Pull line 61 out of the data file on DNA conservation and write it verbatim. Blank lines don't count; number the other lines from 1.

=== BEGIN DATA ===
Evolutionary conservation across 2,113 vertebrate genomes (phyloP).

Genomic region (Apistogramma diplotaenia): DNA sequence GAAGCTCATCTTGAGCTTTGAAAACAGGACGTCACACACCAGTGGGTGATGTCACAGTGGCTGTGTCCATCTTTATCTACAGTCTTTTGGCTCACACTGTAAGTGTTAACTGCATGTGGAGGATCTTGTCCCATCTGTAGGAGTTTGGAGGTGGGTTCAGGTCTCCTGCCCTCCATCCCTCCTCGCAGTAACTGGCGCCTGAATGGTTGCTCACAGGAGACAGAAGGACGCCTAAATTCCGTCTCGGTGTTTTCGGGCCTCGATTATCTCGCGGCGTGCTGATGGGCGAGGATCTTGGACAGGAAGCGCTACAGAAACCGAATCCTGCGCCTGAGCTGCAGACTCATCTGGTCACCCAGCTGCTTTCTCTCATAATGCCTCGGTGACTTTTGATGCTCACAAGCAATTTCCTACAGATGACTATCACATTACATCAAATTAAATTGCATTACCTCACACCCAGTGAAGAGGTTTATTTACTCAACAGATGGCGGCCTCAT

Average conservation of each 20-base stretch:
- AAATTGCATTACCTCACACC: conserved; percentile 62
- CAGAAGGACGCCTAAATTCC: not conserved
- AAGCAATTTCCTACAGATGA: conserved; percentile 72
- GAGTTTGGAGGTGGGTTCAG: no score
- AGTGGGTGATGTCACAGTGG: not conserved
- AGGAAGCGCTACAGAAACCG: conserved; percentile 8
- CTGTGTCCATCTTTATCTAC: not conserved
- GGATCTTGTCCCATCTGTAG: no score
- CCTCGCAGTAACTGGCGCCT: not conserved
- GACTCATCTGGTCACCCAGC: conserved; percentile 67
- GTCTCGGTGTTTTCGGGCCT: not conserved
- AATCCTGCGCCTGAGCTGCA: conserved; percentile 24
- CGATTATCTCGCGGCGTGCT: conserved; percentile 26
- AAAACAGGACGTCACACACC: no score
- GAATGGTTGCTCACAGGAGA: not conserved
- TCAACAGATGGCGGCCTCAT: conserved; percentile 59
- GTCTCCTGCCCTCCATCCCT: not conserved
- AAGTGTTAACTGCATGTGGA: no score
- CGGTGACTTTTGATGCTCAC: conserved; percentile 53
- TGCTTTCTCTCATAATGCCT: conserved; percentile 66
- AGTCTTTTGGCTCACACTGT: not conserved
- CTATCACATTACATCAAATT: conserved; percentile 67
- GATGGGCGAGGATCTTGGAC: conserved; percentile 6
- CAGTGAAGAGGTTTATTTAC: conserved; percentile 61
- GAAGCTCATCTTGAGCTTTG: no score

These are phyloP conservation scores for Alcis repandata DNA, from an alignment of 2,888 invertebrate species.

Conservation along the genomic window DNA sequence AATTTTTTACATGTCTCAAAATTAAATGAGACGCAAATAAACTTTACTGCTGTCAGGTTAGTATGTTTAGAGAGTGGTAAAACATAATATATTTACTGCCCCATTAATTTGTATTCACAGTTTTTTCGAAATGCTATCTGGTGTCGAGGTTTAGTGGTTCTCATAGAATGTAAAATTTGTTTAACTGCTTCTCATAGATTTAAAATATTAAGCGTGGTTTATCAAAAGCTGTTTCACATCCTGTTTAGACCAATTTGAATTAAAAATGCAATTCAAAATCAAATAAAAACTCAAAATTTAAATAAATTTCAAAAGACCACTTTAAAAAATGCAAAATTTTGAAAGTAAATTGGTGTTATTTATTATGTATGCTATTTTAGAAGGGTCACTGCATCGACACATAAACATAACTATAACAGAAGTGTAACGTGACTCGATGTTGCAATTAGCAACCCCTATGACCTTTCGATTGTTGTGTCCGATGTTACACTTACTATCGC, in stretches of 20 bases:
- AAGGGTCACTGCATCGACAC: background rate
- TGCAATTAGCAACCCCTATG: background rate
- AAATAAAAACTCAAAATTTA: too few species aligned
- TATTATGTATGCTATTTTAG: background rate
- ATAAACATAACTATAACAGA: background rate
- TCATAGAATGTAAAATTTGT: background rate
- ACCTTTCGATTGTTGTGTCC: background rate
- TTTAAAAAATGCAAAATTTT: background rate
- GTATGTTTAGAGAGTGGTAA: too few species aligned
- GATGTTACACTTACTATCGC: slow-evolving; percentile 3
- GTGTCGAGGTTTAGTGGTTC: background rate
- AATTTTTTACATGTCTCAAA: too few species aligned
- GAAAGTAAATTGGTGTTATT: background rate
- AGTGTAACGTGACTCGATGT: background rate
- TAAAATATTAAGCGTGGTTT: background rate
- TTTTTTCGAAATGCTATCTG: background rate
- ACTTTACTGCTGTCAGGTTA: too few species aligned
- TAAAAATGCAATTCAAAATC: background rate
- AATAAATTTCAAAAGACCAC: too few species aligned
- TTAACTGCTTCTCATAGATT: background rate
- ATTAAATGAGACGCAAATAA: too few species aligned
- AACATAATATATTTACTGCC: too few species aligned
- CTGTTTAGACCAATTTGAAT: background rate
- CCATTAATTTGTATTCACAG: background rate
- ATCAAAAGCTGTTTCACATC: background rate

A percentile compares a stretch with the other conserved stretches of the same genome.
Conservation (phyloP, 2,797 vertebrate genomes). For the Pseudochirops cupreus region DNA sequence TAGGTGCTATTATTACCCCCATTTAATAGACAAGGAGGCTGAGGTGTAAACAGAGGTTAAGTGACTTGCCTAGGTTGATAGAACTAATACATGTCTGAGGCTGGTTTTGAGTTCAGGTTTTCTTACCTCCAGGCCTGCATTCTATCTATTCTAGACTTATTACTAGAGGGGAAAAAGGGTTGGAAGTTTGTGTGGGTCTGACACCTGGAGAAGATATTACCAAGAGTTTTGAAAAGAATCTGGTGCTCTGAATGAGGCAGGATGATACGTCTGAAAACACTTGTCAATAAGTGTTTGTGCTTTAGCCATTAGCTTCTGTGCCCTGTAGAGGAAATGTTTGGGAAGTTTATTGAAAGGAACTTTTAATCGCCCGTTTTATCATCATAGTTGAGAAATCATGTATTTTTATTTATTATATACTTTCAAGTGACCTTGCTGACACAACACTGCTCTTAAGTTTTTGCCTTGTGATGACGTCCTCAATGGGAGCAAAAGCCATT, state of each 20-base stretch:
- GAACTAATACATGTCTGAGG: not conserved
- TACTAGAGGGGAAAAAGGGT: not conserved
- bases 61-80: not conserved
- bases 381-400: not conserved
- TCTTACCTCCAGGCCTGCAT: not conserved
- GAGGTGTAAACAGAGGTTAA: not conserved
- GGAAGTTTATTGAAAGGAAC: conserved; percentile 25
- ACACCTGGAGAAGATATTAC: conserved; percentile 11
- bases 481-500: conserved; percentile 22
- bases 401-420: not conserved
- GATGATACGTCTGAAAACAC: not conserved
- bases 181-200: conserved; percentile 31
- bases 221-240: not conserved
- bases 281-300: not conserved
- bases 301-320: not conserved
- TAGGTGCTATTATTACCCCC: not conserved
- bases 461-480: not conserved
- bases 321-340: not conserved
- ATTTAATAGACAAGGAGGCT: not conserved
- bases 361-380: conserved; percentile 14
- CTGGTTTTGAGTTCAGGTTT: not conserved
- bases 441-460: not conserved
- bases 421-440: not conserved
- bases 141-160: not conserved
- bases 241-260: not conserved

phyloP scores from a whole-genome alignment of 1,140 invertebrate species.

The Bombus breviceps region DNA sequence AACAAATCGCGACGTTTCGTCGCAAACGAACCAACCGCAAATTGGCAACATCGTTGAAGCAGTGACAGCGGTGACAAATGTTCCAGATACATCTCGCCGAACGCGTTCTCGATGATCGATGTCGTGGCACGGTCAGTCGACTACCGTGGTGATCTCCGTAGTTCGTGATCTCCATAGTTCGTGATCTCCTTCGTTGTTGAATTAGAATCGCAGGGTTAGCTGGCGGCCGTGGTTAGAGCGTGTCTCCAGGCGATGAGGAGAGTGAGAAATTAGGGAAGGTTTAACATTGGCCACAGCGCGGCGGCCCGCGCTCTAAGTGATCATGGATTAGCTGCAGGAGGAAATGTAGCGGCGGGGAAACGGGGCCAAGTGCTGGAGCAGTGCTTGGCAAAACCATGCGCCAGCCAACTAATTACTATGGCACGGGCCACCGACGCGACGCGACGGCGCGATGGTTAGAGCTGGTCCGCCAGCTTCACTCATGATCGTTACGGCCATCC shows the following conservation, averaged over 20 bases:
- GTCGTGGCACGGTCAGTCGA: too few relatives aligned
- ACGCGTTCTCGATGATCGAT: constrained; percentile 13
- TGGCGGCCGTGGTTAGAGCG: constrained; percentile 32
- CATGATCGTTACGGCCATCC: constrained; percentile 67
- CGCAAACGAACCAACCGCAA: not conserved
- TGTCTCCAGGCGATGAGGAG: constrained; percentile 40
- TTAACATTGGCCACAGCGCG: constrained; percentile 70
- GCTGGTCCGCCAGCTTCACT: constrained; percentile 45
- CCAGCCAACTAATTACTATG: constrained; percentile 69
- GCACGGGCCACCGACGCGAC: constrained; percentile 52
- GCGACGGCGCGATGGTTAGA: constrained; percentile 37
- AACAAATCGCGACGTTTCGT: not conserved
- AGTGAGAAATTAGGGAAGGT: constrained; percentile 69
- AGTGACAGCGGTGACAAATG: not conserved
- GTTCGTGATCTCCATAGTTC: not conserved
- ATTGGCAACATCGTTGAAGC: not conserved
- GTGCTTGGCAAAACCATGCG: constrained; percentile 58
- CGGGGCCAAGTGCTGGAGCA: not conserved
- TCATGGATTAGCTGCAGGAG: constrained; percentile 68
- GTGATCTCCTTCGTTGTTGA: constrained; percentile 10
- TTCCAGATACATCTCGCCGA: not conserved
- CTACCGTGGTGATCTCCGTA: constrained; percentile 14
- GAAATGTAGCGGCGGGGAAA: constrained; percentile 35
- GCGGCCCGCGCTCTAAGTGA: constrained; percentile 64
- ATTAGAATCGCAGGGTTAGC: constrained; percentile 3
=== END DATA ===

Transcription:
- bases 381-400: not conserved